BWW Interview: Sven Ratzke Talks HOMME FATALE at Assembly Hall, Edinburgh
Sven Ratze returns to Edinburgh with his new work Homme Fatale after huge success with his show Starman, which has gone on to tour around the world. Sven chats to BroadwayWorld about the legendary homme fatales who influenced him, including Lou Reed, David Bowie, Iggy Pop and Joy Division.
Can you tell us a bit about yourself?
Hi, I am Sven and I've been a cabaret star for 19 years around the world with my one-man shows. I have performed in shows like Hedwig and the Angry Inch and Cabaret and I also produce my own productions.
What made you want to become a performer in the first place?
I think that's something that is in your blood - you never decide to become a performer! When I was five years old at a party with my parents, they said I was already jumping on the table with curtains and a rope, giving it my all and trying to entertain them and the guests.
I never really gave it any thought - sure, the road I wanted to go down, like - for example - becoming an actor or singer was thought through, but performing was what I was born to do. I am still very much intrigued by theatre, as you're storytelling to audiences in every performance.
Do you always like to commit to projects which have stories at their heart?
I would say so. Starman was a good example of this, as David Bowie was always a good storyteller, and if he were to start now, it would have been difficult for him. His passion for musical theatre and storytelling were a large part of his work and each song was essentially a four-minute story. I am very interested in this creative process.
How did you come up with the idea for the show Starman?
It's been a while since the show was originally conceived, with David Bowie still being alive when it was first performed. Throughout my time as a performer, I have developed and grown - starting off with performing German cabaret, then doing music of the Sixties and going on to perform in Hedwig and the Angry Inch. However, throughout this, Bowie was always around and there in my unconscious.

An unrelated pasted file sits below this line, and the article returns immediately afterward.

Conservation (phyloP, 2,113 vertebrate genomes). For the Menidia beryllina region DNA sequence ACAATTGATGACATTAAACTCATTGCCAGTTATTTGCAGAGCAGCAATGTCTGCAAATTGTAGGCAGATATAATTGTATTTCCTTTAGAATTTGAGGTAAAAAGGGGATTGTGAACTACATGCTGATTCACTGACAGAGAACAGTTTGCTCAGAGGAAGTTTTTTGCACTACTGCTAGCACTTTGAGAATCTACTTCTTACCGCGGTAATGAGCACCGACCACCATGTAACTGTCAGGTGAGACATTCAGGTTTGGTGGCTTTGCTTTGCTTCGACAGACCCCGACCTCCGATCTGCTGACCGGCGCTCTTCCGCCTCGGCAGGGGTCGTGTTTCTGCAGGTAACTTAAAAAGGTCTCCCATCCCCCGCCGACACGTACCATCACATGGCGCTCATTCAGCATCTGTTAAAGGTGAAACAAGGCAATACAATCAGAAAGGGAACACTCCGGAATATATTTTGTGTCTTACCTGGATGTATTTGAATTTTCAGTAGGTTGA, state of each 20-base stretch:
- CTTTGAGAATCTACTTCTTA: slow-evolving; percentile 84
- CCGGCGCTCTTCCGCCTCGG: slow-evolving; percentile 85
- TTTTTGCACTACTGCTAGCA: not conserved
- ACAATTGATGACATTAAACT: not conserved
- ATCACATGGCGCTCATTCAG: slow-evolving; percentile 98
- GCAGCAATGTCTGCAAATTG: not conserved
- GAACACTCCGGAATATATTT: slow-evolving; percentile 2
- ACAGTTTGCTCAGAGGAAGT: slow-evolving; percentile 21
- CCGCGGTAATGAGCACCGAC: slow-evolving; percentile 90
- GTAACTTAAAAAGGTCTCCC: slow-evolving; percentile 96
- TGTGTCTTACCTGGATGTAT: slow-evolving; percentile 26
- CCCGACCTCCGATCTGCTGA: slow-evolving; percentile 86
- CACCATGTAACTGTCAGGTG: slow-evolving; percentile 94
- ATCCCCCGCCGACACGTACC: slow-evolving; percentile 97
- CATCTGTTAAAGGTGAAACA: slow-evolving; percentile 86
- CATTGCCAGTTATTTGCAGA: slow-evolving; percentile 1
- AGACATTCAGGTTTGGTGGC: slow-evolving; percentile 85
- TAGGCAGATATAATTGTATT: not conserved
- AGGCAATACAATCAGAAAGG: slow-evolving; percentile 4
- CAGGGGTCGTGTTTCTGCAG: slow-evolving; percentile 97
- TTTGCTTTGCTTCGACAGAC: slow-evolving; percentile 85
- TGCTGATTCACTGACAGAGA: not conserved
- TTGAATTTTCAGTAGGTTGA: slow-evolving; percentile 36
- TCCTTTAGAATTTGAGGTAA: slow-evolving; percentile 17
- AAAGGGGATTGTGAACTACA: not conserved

After doing Hedwig, I looked at the different characters and performances of the Seventies where he was somewhat lost, before becoming himself and the artist he wanted to be in the Eighties. His stories were very personal, and I wanted to give my own interpretation to them.
I then reached out to Bowie directly and his management and they agreed I could do the show, which was a blessing. He did something that wasn't there at that time. He took many risks and constantly re-created and adapted himself through his music, his style, and ultimately took on many challenges.
Now your new show Homme Fatale - what it the basis for this?
I have been called Homme Fatale since I started out and never really understood the meaning. I had heard of femme fatale from film noir and Sharon Stone in Basic Instinct, whereby a woman seduces and leads a man to fatality. A lot of it had to do with me having a feminine side and becoming a seducer on stage.
This is my most personal show, and Bowie still influences it in the form of his storytelling and the need to do something different. The show has many songs from Fatale men in pop - from Iggy Pop, Lou Reed, and of course, David Bowie. It's also interspersed with original music alongside stories and banter.
How do you make the song choices - do the songs lead the show or do the stories you tell dictate the songs chosen?
With Starman, the music was chosen first, as Starman has such a mix of songs and a plot was conceived based around these, but for Homme Fatale, the story was key, and I created music based on subjects I wished to explore.
In the end, you wind up with so much content and then you must cut it down to create the best show for the audience. This is what I hope has been I delivered, and I look forward to sharing this with audiences.